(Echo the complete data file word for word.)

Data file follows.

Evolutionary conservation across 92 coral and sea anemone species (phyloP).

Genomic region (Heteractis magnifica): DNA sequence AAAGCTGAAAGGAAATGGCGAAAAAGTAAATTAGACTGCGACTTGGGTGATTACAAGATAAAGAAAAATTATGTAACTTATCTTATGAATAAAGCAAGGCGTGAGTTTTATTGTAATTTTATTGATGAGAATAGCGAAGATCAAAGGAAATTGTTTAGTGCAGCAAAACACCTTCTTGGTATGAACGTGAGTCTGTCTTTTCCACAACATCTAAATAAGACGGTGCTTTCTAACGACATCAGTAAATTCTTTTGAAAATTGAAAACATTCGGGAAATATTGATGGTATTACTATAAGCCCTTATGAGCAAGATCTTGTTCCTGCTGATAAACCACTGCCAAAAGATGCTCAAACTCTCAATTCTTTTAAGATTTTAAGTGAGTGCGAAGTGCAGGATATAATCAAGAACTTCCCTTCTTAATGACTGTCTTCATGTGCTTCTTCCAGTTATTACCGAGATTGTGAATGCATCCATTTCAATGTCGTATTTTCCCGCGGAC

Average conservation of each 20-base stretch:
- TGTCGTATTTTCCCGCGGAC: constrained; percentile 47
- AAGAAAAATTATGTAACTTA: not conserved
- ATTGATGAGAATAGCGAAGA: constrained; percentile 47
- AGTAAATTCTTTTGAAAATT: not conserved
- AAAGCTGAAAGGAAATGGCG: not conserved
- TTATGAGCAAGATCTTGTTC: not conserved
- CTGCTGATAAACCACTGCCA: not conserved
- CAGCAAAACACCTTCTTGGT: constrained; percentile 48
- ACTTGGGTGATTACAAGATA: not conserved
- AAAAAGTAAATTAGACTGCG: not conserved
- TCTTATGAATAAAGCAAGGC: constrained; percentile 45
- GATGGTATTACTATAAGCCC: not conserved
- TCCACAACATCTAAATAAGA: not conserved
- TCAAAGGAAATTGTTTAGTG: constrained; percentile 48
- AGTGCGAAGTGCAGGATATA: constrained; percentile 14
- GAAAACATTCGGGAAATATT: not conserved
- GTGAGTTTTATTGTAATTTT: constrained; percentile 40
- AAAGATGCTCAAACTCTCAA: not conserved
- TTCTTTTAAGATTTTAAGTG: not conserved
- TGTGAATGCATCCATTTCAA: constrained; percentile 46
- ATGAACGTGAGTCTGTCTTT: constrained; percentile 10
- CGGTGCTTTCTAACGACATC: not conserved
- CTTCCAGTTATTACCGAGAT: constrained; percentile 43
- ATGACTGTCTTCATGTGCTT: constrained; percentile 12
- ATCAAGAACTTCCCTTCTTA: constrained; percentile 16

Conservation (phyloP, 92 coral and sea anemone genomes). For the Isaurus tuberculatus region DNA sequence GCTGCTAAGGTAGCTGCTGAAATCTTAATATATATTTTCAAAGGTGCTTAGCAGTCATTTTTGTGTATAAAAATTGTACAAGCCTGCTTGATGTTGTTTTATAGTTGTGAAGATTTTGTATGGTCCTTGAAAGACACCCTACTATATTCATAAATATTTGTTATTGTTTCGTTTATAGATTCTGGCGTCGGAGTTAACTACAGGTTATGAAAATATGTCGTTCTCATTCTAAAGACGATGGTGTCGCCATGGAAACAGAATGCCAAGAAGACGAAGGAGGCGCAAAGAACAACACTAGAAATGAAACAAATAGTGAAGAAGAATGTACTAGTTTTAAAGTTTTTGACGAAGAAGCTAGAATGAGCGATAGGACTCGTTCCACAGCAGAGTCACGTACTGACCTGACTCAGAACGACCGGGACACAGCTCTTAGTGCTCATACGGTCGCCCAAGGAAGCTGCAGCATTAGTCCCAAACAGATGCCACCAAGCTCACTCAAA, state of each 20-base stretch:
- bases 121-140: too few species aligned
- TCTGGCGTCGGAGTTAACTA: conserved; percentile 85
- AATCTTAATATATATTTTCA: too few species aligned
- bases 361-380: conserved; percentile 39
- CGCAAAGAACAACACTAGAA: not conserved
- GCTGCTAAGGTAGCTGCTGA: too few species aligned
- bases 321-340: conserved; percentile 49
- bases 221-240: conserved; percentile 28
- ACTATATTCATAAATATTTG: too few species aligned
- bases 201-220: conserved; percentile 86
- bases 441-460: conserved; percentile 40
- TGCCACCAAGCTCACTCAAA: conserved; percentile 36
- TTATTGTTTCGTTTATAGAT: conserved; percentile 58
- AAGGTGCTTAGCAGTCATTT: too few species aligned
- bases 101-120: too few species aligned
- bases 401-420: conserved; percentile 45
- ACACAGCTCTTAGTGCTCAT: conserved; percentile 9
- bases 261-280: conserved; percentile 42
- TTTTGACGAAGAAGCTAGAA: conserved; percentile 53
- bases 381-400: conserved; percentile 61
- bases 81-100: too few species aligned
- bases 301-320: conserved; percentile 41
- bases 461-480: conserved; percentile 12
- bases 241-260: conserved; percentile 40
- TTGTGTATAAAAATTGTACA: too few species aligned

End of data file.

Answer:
Evolutionary conservation across 92 coral and sea anemone species (phyloP).

Genomic region (Heteractis magnifica): DNA sequence AAAGCTGAAAGGAAATGGCGAAAAAGTAAATTAGACTGCGACTTGGGTGATTACAAGATAAAGAAAAATTATGTAACTTATCTTATGAATAAAGCAAGGCGTGAGTTTTATTGTAATTTTATTGATGAGAATAGCGAAGATCAAAGGAAATTGTTTAGTGCAGCAAAACACCTTCTTGGTATGAACGTGAGTCTGTCTTTTCCACAACATCTAAATAAGACGGTGCTTTCTAACGACATCAGTAAATTCTTTTGAAAATTGAAAACATTCGGGAAATATTGATGGTATTACTATAAGCCCTTATGAGCAAGATCTTGTTCCTGCTGATAAACCACTGCCAAAAGATGCTCAAACTCTCAATTCTTTTAAGATTTTAAGTGAGTGCGAAGTGCAGGATATAATCAAGAACTTCCCTTCTTAATGACTGTCTTCATGTGCTTCTTCCAGTTATTACCGAGATTGTGAATGCATCCATTTCAATGTCGTATTTTCCCGCGGAC

Average conservation of each 20-base stretch:
- TGTCGTATTTTCCCGCGGAC: constrained; percentile 47
- AAGAAAAATTATGTAACTTA: not conserved
- ATTGATGAGAATAGCGAAGA: constrained; percentile 47
- AGTAAATTCTTTTGAAAATT: not conserved
- AAAGCTGAAAGGAAATGGCG: not conserved
- TTATGAGCAAGATCTTGTTC: not conserved
- CTGCTGATAAACCACTGCCA: not conserved
- CAGCAAAACACCTTCTTGGT: constrained; percentile 48
- ACTTGGGTGATTACAAGATA: not conserved
- AAAAAGTAAATTAGACTGCG: not conserved
- TCTTATGAATAAAGCAAGGC: constrained; percentile 45
- GATGGTATTACTATAAGCCC: not conserved
- TCCACAACATCTAAATAAGA: not conserved
- TCAAAGGAAATTGTTTAGTG: constrained; percentile 48
- AGTGCGAAGTGCAGGATATA: constrained; percentile 14
- GAAAACATTCGGGAAATATT: not conserved
- GTGAGTTTTATTGTAATTTT: constrained; percentile 40
- AAAGATGCTCAAACTCTCAA: not conserved
- TTCTTTTAAGATTTTAAGTG: not conserved
- TGTGAATGCATCCATTTCAA: constrained; percentile 46
- ATGAACGTGAGTCTGTCTTT: constrained; percentile 10
- CGGTGCTTTCTAACGACATC: not conserved
- CTTCCAGTTATTACCGAGAT: constrained; percentile 43
- ATGACTGTCTTCATGTGCTT: constrained; percentile 12
- ATCAAGAACTTCCCTTCTTA: constrained; percentile 16

Conservation (phyloP, 92 coral and sea anemone genomes). For the Isaurus tuberculatus region DNA sequence GCTGCTAAGGTAGCTGCTGAAATCTTAATATATATTTTCAAAGGTGCTTAGCAGTCATTTTTGTGTATAAAAATTGTACAAGCCTGCTTGATGTTGTTTTATAGTTGTGAAGATTTTGTATGGTCCTTGAAAGACACCCTACTATATTCATAAATATTTGTTATTGTTTCGTTTATAGATTCTGGCGTCGGAGTTAACTACAGGTTATGAAAATATGTCGTTCTCATTCTAAAGACGATGGTGTCGCCATGGAAACAGAATGCCAAGAAGACGAAGGAGGCGCAAAGAACAACACTAGAAATGAAACAAATAGTGAAGAAGAATGTACTAGTTTTAAAGTTTTTGACGAAGAAGCTAGAATGAGCGATAGGACTCGTTCCACAGCAGAGTCACGTACTGACCTGACTCAGAACGACCGGGACACAGCTCTTAGTGCTCATACGGTCGCCCAAGGAAGCTGCAGCATTAGTCCCAAACAGATGCCACCAAGCTCACTCAAA, state of each 20-base stretch:
- bases 121-140: too few species aligned
- TCTGGCGTCGGAGTTAACTA: conserved; percentile 85
- AATCTTAATATATATTTTCA: too few species aligned
- bases 361-380: conserved; percentile 39
- CGCAAAGAACAACACTAGAA: not conserved
- GCTGCTAAGGTAGCTGCTGA: too few species aligned
- bases 321-340: conserved; percentile 49
- bases 221-240: conserved; percentile 28
- ACTATATTCATAAATATTTG: too few species aligned
- bases 201-220: conserved; percentile 86
- bases 441-460: conserved; percentile 40
- TGCCACCAAGCTCACTCAAA: conserved; percentile 36
- TTATTGTTTCGTTTATAGAT: conserved; percentile 58
- AAGGTGCTTAGCAGTCATTT: too few species aligned
- bases 101-120: too few species aligned
- bases 401-420: conserved; percentile 45
- ACACAGCTCTTAGTGCTCAT: conserved; percentile 9
- bases 261-280: conserved; percentile 42
- TTTTGACGAAGAAGCTAGAA: conserved; percentile 53
- bases 381-400: conserved; percentile 61
- bases 81-100: too few species aligned
- bases 301-320: conserved; percentile 41
- bases 461-480: conserved; percentile 12
- bases 241-260: conserved; percentile 40
- TTGTGTATAAAAATTGTACA: too few species aligned